36

Is it possible to split an F# module across files?

According to the book I have it is, but the book is probably outdated (Foundations of F#)

0
16

Apparently not:

C:\temp\Tim>type 1.fs 2.fs

1.fs


#light
module Module

let sayHello1 = printfn "Hello, "

2.fs


#light
module Module

let sayHello2 = printfn "world!"

C:\temp\Tim>fsc 1.fs 2.fs
Microsoft F# Compiler, (c) Microsoft Corporation, All Rights Reserved
F# Version 1.9.6.2, compiling for .NET Framework Version v2.0.50727

2.fs(2,1): error FS0191: An implementation of the file or module Module has already been given.

Update: the error has changed in F# 4.0, it is now:

error FS0248: Two modules named 'Module' occur in two parts of this assembly

where Module is the fully qualified name of your assembly, including the namespace part.

3
  • 2
    That's to bad, because I'm doing data parsing and there are many different data structures so I'm generating a very very very long F# file... – TimothyP Apr 27 '09 at 14:01
  • Time to break it up into regular .NET classes instead of modules? Or more than one F# module? – Tim Robinson Apr 27 '09 at 14:20
  • 3
    Unfortunately F# doesn't support partial classes, so you can't even split a regular .NET class over several source files. – Tim Robinson Apr 27 '09 at 14:21
8

The type extensions are cool, and hopefully they will allow to be cross file, while still being intrinsic. If you do a type extension in the same file, it compiles to one class, and the extension has access to private members and so on. If you do it in another file, it's just an "optional" extension, like C# static extension methods. (Even though the F# specs say differently.)

I'd be surprised if this isn't addressed at some point, if only for designer support. If intrinsic type extensions could be anywhere in the assembly, that'd be pretty slick.

Another option, which might not be what you want, is to create a type and a module, call the module the same name, and then add the ModuleSuffix flag to it:

type Foo() = 
    static member Bar = 1

[<CompilationRepresentationAttribute(CompilationRepresentationFlags.ModuleSuffix)>]
module Foo =
    let Baz = 2

printfn "%d %d" Foo.Bar Foo.Baz

This is used in the F# libraries, so they can have a type List or whatever, along with tons of helper stuff in a module.

1
  • 3
    This is neat within F#, but if I want to access these types from the outside via reflection, they come up as types "Foo" and "FooModule". Based on the accepted response, there's no way to get the two to show in the same type, is there? – RJ Cantrell Jan 26 '11 at 22:25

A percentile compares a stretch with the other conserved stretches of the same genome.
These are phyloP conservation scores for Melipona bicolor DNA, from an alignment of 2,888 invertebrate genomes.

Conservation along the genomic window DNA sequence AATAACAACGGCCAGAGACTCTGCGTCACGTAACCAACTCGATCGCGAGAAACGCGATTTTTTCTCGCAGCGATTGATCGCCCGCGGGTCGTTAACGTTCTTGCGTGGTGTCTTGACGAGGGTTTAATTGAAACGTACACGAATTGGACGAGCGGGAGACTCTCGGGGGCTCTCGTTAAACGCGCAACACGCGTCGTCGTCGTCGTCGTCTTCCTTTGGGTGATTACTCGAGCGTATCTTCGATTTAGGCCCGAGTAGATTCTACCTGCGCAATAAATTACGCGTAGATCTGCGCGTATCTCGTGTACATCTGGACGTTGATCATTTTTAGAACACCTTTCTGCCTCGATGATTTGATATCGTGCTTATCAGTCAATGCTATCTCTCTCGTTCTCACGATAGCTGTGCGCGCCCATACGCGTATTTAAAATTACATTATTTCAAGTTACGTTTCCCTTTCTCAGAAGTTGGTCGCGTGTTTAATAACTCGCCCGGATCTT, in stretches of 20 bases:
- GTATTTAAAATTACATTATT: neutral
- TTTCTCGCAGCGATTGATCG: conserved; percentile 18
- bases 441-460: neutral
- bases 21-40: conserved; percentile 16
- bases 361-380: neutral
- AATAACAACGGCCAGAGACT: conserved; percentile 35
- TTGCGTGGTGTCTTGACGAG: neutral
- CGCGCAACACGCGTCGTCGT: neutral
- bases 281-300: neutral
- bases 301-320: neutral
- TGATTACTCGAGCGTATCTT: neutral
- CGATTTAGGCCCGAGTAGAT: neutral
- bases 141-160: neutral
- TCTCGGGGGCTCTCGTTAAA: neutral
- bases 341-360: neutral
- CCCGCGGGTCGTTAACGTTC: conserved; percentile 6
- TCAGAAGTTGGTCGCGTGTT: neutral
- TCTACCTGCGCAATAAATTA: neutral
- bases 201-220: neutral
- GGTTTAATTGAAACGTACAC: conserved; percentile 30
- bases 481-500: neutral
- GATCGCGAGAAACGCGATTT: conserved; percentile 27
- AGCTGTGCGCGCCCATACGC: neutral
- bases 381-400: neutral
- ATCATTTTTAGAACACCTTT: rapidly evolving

6

Like Kurt says, you can add extension methods to types, and thus

// File1.fs
namespace Foo

type Mine() =
    static member f1 () = ()

then

// File2.fs
type Foo.Mine with
    static member f2() = ()

Foo.Mine.    // both f1 and f2 here

Since it's a class and not a module, you lose the ability to do 'open Mine' (but gain the ability to overload); thus this may or may not be an acceptable alternative for you depending on exactly what you're doing.

1
  • This is true for Intellisense within File2.fs, but when you load the type via reflection (e.g., typeof(Foo.Mine).GetMethods(), f2 doesn't show. Thanks for the tip, though! – RJ Cantrell Jan 26 '11 at 21:33
6

On one of my projects the goal was to place file operations Cp and Rm to separate modules, but do not require user to open two namespaces for both tasks.

open Xake.FileTasks
...
do! Cp "*/*.exe" "deploy/*.exe"
do! Rm "*/*.exe"

Here're my modules:

namespace Xake.FileTasks

[<AutoOpen>]
module RmImpl =
    let Rm filemask target =
...

and the other one:

namespace Xake.FileTasks

[<AutoOpen>]
module CpImpl =
    let Cp filemask target =
...
4

I sometimes split a type over several places, like this:

module Foo

type Partial = Bar | BarInt of int

module Bar

type Foo.Partial with
    member x.Extend = 5


let b = Foo.Bar.Extend

where modules Foo and Bar are in different files.

Your Answer

By clicking “Post Your Answer”, you agree to our terms of service, privacy policy and cookie policy

Not the answer you're looking for? Browse other questions tagged or ask your own question.